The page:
The film-school lesson of Rashomon can be found in any textbook. The cinematic experience is different from a literary one because films always present an immediate reality, always in the present tense. Movies can fracture time with flashbacks, but they can't express ambiguity the way a book can -- a tree is either there, or it's not. By and large, psychological complexity must come from the written script (a literary, non-cinematic source) or the director must use symbols and allusions -- in effect, become more self-consciously arty.
Rashomon's memory-flashbacks are simple enough until the accumulation of conflicting testimony creates an intellectual ambiguity. If these flashbacks lie, what kind of testimony, or memory, is reliable? Hitchcock tried a single false flashback in Stage Fright and just caused problems for himself when audiences decided he was 'cheating'. Rashomon's conflicting testimony innovation saw frequent use as a comic effect in later shows like the farce Les Girls.
The epic-in-miniature poses an emotional puzzle when characters that are reserved or stoic in one testimony-episode are given completely different personalities in another episode. As the wife, Machiko Kyo shows a wide range of emotion, but Mifune's different 'angles' on the same bandit character are surprising as well. Finally, Takashi Shimura, the leader of the defenders in Seven Samurai, provides a solid spine in the moralistic framing story. The movie has the effect of a basic psychology test -- viewers come away with different ideas of what the intended "truth" might have been.
Criterion's Blu-ray of Rashomon is more than a repeat of the older DVD package. The new HD transfer is a marked improvement, with an image that is cleaner, richer in contrast and even better framed. The dappled B&W images in the forest are so attractive, we see why Kurosawa opens the picture with an unbroken series of shots of a character just walking through the woods. The Academy of Motion Picture Arts and Sciences took part in the restoration, which began with a 4K feature scan.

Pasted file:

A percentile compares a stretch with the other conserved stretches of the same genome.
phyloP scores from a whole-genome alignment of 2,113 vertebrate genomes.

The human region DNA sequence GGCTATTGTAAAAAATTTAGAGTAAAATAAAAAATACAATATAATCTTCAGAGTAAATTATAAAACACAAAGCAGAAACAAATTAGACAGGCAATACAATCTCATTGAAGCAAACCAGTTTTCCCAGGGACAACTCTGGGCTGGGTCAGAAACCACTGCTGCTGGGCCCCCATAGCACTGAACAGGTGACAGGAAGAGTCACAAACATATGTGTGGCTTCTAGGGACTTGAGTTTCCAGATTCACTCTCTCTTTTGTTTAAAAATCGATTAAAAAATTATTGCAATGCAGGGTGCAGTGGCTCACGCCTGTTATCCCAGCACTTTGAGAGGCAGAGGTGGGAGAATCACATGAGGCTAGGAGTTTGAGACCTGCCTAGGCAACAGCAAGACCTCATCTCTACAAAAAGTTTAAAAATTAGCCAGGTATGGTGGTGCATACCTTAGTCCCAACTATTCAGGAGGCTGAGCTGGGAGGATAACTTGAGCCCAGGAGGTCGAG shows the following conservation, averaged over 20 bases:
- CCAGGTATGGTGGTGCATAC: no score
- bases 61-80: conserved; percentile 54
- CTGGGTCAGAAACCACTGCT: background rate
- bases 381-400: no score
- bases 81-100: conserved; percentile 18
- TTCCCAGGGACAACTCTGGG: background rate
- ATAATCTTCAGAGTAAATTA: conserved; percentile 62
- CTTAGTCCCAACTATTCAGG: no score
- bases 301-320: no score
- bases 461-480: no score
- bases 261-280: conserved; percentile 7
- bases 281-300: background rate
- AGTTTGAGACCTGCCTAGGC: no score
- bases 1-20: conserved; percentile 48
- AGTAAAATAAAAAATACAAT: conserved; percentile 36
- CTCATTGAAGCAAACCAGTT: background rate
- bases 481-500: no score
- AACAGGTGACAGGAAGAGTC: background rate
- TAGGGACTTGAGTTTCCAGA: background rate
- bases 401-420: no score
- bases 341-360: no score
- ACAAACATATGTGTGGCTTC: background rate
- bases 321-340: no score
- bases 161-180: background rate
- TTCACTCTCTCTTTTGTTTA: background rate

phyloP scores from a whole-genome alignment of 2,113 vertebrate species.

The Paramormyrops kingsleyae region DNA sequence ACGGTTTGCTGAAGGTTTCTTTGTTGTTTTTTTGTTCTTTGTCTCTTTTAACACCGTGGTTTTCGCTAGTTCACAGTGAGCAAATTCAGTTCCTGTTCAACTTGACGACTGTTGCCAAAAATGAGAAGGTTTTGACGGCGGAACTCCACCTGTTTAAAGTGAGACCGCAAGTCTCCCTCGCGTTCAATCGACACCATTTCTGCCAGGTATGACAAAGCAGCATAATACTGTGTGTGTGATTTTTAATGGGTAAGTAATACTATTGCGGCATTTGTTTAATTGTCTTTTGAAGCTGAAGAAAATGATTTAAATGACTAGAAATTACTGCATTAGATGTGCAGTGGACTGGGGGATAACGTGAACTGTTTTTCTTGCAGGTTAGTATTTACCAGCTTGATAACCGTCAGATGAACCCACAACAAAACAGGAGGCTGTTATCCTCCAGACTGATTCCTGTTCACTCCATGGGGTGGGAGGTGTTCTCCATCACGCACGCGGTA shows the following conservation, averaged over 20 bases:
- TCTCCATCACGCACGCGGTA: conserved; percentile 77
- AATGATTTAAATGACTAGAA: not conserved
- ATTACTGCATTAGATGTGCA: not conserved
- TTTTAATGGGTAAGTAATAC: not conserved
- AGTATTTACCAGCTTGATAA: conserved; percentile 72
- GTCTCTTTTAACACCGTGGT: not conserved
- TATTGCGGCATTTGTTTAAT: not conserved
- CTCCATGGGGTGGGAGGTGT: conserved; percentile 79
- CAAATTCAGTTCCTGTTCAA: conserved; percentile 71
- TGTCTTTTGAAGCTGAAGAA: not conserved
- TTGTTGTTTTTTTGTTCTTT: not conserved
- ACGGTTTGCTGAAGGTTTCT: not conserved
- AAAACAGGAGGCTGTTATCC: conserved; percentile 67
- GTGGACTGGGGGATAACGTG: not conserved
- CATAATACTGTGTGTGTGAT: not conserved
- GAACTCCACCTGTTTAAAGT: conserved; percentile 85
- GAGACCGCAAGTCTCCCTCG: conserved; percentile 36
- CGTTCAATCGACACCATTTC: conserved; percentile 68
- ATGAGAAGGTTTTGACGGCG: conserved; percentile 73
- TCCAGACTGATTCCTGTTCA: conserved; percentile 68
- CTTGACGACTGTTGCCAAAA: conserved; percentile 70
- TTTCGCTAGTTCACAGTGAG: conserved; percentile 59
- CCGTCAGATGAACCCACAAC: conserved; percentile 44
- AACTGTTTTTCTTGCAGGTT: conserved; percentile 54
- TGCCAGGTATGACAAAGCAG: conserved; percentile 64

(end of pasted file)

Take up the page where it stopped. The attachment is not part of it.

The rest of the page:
Criterion producer Kim Hendrickson augmented the older extra materials on the disc. Japanese film expert Donald Richie provides a commentary track and Robert Altman sat for a spirited video introduction (best avoided before seeing the picture). An excerpt from a well-researched Japanese television show centers on cinematographer Kazuo Miyagawa. The 70-minute documentary A Testimony as an Image gathers other cast and crew interviews about the movie. Star Takashi Shimura is heard on an audio interview, and a pair of trailers are included as well.
There's an English dub track, which hopefully will only be used for comparison; it's what most Americans heard in the film's initial release. A fat booklet includes a chapter on this film from Akira Kurosawa's autobiography, and the entire text of the two short stories used to make Rashomon. The essay is by film historian Stephen Prince; the handsome package and booklet illustrations are by Kent Williams.
On a scale of Excellent, Good, Fair, and Poor,
Rashomon Blu-ray rates:
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T'was Ever Thus.